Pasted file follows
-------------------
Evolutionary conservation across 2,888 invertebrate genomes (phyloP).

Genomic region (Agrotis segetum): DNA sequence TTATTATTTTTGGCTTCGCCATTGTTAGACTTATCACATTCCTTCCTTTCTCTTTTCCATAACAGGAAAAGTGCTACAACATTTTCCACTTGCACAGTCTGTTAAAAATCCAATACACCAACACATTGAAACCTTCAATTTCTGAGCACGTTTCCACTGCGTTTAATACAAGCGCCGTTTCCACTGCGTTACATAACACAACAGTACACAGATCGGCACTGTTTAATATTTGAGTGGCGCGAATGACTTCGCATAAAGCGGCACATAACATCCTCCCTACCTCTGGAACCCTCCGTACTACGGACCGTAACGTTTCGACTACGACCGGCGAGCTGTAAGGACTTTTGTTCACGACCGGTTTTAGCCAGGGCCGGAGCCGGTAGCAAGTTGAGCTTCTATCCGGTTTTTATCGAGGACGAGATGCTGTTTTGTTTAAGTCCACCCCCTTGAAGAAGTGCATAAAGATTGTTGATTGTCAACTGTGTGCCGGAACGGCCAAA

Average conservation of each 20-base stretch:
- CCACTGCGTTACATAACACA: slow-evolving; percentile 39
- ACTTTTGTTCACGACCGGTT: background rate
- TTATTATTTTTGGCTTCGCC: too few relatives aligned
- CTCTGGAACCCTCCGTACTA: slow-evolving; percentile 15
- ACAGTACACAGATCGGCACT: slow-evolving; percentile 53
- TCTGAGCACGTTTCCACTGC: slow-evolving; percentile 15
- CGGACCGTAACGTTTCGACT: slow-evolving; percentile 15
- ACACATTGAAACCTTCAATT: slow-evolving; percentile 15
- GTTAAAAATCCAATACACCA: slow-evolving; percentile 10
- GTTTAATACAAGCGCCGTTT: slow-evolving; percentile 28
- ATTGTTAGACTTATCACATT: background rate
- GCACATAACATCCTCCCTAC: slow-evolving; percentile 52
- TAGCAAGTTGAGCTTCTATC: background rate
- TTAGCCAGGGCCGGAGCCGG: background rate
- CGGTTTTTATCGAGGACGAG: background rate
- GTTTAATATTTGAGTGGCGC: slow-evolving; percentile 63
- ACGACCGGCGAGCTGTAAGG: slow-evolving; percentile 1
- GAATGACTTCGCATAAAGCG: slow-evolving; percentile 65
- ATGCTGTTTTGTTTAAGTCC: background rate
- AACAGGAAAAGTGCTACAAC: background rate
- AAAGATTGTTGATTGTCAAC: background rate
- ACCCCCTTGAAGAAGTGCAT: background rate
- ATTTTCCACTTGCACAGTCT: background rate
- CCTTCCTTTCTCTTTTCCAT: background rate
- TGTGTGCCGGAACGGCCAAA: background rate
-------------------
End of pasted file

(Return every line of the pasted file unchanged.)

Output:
Evolutionary conservation across 2,888 invertebrate genomes (phyloP).

Genomic region (Agrotis segetum): DNA sequence TTATTATTTTTGGCTTCGCCATTGTTAGACTTATCACATTCCTTCCTTTCTCTTTTCCATAACAGGAAAAGTGCTACAACATTTTCCACTTGCACAGTCTGTTAAAAATCCAATACACCAACACATTGAAACCTTCAATTTCTGAGCACGTTTCCACTGCGTTTAATACAAGCGCCGTTTCCACTGCGTTACATAACACAACAGTACACAGATCGGCACTGTTTAATATTTGAGTGGCGCGAATGACTTCGCATAAAGCGGCACATAACATCCTCCCTACCTCTGGAACCCTCCGTACTACGGACCGTAACGTTTCGACTACGACCGGCGAGCTGTAAGGACTTTTGTTCACGACCGGTTTTAGCCAGGGCCGGAGCCGGTAGCAAGTTGAGCTTCTATCCGGTTTTTATCGAGGACGAGATGCTGTTTTGTTTAAGTCCACCCCCTTGAAGAAGTGCATAAAGATTGTTGATTGTCAACTGTGTGCCGGAACGGCCAAA

Average conservation of each 20-base stretch:
- CCACTGCGTTACATAACACA: slow-evolving; percentile 39
- ACTTTTGTTCACGACCGGTT: background rate
- TTATTATTTTTGGCTTCGCC: too few relatives aligned
- CTCTGGAACCCTCCGTACTA: slow-evolving; percentile 15
- ACAGTACACAGATCGGCACT: slow-evolving; percentile 53
- TCTGAGCACGTTTCCACTGC: slow-evolving; percentile 15
- CGGACCGTAACGTTTCGACT: slow-evolving; percentile 15
- ACACATTGAAACCTTCAATT: slow-evolving; percentile 15
- GTTAAAAATCCAATACACCA: slow-evolving; percentile 10
- GTTTAATACAAGCGCCGTTT: slow-evolving; percentile 28
- ATTGTTAGACTTATCACATT: background rate
- GCACATAACATCCTCCCTAC: slow-evolving; percentile 52
- TAGCAAGTTGAGCTTCTATC: background rate
- TTAGCCAGGGCCGGAGCCGG: background rate
- CGGTTTTTATCGAGGACGAG: background rate
- GTTTAATATTTGAGTGGCGC: slow-evolving; percentile 63
- ACGACCGGCGAGCTGTAAGG: slow-evolving; percentile 1
- GAATGACTTCGCATAAAGCG: slow-evolving; percentile 65
- ATGCTGTTTTGTTTAAGTCC: background rate
- AACAGGAAAAGTGCTACAAC: background rate
- AAAGATTGTTGATTGTCAAC: background rate
- ACCCCCTTGAAGAAGTGCAT: background rate
- ATTTTCCACTTGCACAGTCT: background rate
- CCTTCCTTTCTCTTTTCCAT: background rate
- TGTGTGCCGGAACGGCCAAA: background rate